WOMEN, BLACK VOTERS, GAZA

Since the Supreme Court repealed women's constitutional right to abortion in 2022, Harris has become the Biden administration's foremost voice on reproductive rights, an issue Democrats are betting on to help them win the 2024 election.

Some Democrats believe Harris could energize Democratic-leaning groups whose enthusiasm for Biden has faded, including Black voters, young voters and those who do not approve of Biden's handling of the Israel-Hamas war.

"She would energize the Black, brown, and Asian Pacific members of our coalition...she would immediately pull the dispirited youth of our country back into the fold," said Tim Ryan, a former Democratic Congressman from Ohio, in a recent op-ed.

Democratic and Republican suburban women may also be more comfortable with her then Trump or Biden, he said.

As vice president, Harris's public Israel strategy is identical to Biden's, although she was the first senior leader of the US government to call for a ceasefire in March.

"Simply swapping out the candidate does not address the central concern" of the movement, said Abbas Alawieh, a member of the national "Uncommitted" movement that withheld votes for Biden in the primary based on his support of Israel.

If Biden were to step aside, there could be a competition between other Democrats to become the nominee.

If the party were then to choose another candidate over Harris, some Democrats say it could lose the support of many Black voters who were critical to Biden's election win in 2020.

"There is no alternative besides Kamala Harris," said Adrianne Shropshire, executive director of Black voter outreach group BlackPAC.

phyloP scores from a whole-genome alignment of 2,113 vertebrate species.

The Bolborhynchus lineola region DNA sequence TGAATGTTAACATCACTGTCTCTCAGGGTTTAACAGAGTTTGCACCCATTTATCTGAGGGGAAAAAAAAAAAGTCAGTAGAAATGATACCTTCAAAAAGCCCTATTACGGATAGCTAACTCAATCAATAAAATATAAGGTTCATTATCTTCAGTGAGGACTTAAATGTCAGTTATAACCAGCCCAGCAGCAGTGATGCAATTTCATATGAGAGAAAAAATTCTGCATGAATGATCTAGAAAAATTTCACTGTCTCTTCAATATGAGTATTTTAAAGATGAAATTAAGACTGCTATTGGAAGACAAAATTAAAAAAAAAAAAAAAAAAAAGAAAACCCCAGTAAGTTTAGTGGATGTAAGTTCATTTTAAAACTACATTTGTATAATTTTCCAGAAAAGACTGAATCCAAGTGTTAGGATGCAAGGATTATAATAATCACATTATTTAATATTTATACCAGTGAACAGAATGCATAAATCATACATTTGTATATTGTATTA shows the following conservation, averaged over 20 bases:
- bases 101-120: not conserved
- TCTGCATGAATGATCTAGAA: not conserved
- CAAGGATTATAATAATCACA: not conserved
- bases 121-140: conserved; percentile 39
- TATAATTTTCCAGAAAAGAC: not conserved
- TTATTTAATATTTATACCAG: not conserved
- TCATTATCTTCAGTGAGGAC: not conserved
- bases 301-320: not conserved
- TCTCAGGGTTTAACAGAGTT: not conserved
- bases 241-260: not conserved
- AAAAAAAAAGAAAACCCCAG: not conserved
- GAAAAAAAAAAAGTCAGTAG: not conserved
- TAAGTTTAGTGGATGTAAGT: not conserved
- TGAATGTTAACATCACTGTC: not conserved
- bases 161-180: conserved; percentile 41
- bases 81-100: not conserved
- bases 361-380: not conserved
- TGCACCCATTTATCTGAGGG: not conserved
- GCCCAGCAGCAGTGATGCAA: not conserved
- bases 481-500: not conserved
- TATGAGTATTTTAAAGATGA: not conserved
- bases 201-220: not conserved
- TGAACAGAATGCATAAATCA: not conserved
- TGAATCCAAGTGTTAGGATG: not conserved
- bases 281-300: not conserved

"If the Democratic Party thinks that they have problems now with their base being confused... Jump over the Black woman, the vice president, and I don't think the Democratic Party actually recovers."

TOO LEFTY?

However, Harris may struggle to reel in moderate Democrats and the independent voters who like Biden's centrist policies, some Democratic donors said. Both parties seek independents to help pull them over the finishing line in presidential elections.

"Her greatest weakness is that her public brand has been associated with the far left wing of the Democratic Party ... and the left wing of the Democratic party cannot win a national election," said Dmitri Mehlhorn, a fundraiser and adviser to LinkedIn co-founder and Democratic megadonor Reid Hoffman. "That is the challenge that she will have to overcome if she is the nominee."

Harris would take over money raised by the Biden campaign and inherit campaign infrastructure, a critical advantage with just four months before election day on Nov. 5.

But any Democratic campaign still needs to raise hundreds of millions of dollars more before November to be successful, strategists say. And there, Harris could be a liability.

"I can tell you we have a really tough time raising money for her" said a source at the Democratic National Committee.

As a presidential candidate ahead of the 2020 election, Harris lagged Biden in raising money. She dropped out of the race in December 2019, the same month her campaign reported $39.3 million in total contributions. Biden's campaign reported $60.9 million in the same period.

However, Biden's campaign raised a record $48 million in the 24 hours after he named Harris as his running mate in 2020.

Harris's prosecutorial background could shine in a head-to-head debate against Trump, some Democrats said.

"She is incredibly focused and forceful and smart, and if she prosecutes the case against the criminality of Donald Trump, she will rip him apart," said Mehlhorn.

Republican attacks on Harris are ramping up as she has been floated as a possible Biden replacement. Conservative talking heads are re-circulating criticism leveled at her during the 2020 race, including from some Democrats, that Harris laughs too much, that she is untested, and unqualified.

Kelly Dittmar, a political science professor at Rutgers University, said the attacks are part of a long history of objectifying and denigrating women of color in politics.

"Unfortunately the reliance on both racist and sexist attacks and tropes against women running for office is historically common and persists to this day," said Dittmar.